Sunday, September 15, 2019

What did Donald Trump do today?

He once again declared that women who report sexual assault are lying.

Yesterday, the New York Times released an excerpt of a forthcoming book on Trump-appointed Supreme Court Justice Brett Kavanaugh. The authors corroborated the claim raised by his former Yale classmate Deborah Ramirez that he pulled down his pants at a party and pushed it towards her face, forcing her to swat it away. The excerpt also reports on a separate party where witnesses say Kavanaugh pushed his penis into a woman's hand.

Ramirez's accusations did not get the same attention as those made by Dr. Christine Blasey Ford, whom Kavanaugh reportedly assaulted while drunk at a high school party, and who testified against him directly at his confirmation hearing. Trump stonewalled allowing an FBI investigation until it became clear that Kavanaugh's nomination was in jeopardy, and then only allowed one that lasted a few days and had to carefully observe certain limits

The NYT report makes clear that the FBI was either unable, or—given Trump's absolute insistence that Kavanaugh must be found innocent—unwilling to pursue most of the leads they had about Kavanaugh's alleged crimes against women.

Today, Trump waded back into the debate, calling all of Kavanaugh's accusers liars and saying that Kavanaugh should sue them for "liable." (He later corrected it to "libel.")

While Trump is sometimes confused about what a libel suit would involve, he's correct that Kavanaugh could sue anyone making such an accusation. But any such trial would make Kavanaugh subject to an actual investigation, and force him to testify. This is why Trump has never made good on his own threats to sue the many women who have accused him of sexual violations ranging from harassment to rape.

In spite of some calls for his impeachment, Kavanaugh's Supreme Court seat is not likely in jeopardy, given that removing him would require 67 votes in the Senate. But it's no mystery why Trump is anxious to defend him: he has been accused of sexual harassment or assault by at least 24 girls and women. In spite of having admitted on tape to some of the same acts he's accused of here—for example, sexually grabbing women or using his status as a hotel owner to peep on pageant contestants while they undressed—Trump insists that every single one of them is lying.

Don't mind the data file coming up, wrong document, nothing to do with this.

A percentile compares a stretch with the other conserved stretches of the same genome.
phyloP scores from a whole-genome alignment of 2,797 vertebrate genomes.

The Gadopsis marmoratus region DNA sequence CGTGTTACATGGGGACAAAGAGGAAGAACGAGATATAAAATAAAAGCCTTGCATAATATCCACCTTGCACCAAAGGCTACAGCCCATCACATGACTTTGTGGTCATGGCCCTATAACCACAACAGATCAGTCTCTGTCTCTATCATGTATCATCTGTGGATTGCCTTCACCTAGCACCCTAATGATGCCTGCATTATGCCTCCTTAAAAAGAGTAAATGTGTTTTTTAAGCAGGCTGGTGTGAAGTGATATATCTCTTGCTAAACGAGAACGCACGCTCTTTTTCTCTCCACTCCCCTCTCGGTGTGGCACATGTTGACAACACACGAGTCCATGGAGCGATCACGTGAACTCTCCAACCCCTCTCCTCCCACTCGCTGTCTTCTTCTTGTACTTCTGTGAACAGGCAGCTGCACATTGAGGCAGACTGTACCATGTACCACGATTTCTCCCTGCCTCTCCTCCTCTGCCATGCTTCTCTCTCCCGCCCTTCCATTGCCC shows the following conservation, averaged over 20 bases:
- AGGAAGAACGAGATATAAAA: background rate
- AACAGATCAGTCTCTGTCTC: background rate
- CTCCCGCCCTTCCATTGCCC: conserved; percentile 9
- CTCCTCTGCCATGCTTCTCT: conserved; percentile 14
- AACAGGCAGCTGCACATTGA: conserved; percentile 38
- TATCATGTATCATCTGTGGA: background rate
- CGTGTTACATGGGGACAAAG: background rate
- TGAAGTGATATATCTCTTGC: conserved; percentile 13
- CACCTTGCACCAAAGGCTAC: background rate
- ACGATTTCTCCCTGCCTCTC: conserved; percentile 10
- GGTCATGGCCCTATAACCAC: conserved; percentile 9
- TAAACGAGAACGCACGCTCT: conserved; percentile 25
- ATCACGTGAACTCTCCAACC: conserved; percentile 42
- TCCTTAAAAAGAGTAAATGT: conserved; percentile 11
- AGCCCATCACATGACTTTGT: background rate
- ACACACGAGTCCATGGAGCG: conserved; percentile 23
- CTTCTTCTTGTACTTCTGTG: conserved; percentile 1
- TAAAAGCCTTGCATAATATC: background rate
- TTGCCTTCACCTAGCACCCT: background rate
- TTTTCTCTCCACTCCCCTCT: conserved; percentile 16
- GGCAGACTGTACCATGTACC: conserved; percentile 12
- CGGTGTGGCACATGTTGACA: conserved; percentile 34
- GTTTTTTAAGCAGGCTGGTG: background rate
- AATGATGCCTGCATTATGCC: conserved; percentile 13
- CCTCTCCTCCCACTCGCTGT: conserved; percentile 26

Kavanaugh is hardly the only friend or supporter that Trump has defended against allegations of rape or harassment. He's also branded as liars the women who have accused former Fox pundit Bill O'Reilly, accused pedophile and Trump-endorsed Senate candidate Roy Moore, Mike Tyson (with whom Trump had a business relationship), Fox News CEO Roger Ailes, former Trump campaign manager Corey Lewandowski, and White House aide Rob Porter.
In fact, there are only two times that Trump has shown any willingness to believe that a woman has been sexually mistreated. The first was during his publicity-seeking vendetta against the so-called Central Park Five, a group of black and Hispanic teenagers wrongfully charged with the rape of a jogger. The victim in that case was unconscious and did not accuse them directly. (To this day, Trump continues to maintain, in the face of DNA evidence, that they must be guilty and should be executed.) The other time was immediately before a debate with Hillary Clinton in 2016, when he invited as his guests three women who had accused Bill Clinton of sexual misconduct.

Why should I care about this?

  • People's actions are what determine whether they're innocent of an accusation, not how Donald Trump feels about them.
  • Finding out the truth about criminal acts committed by people in high office is more important than Donald Trump's political needs.
  • People in power assuming that all women are lying about sexual crimes is why women don't report sexual crimes.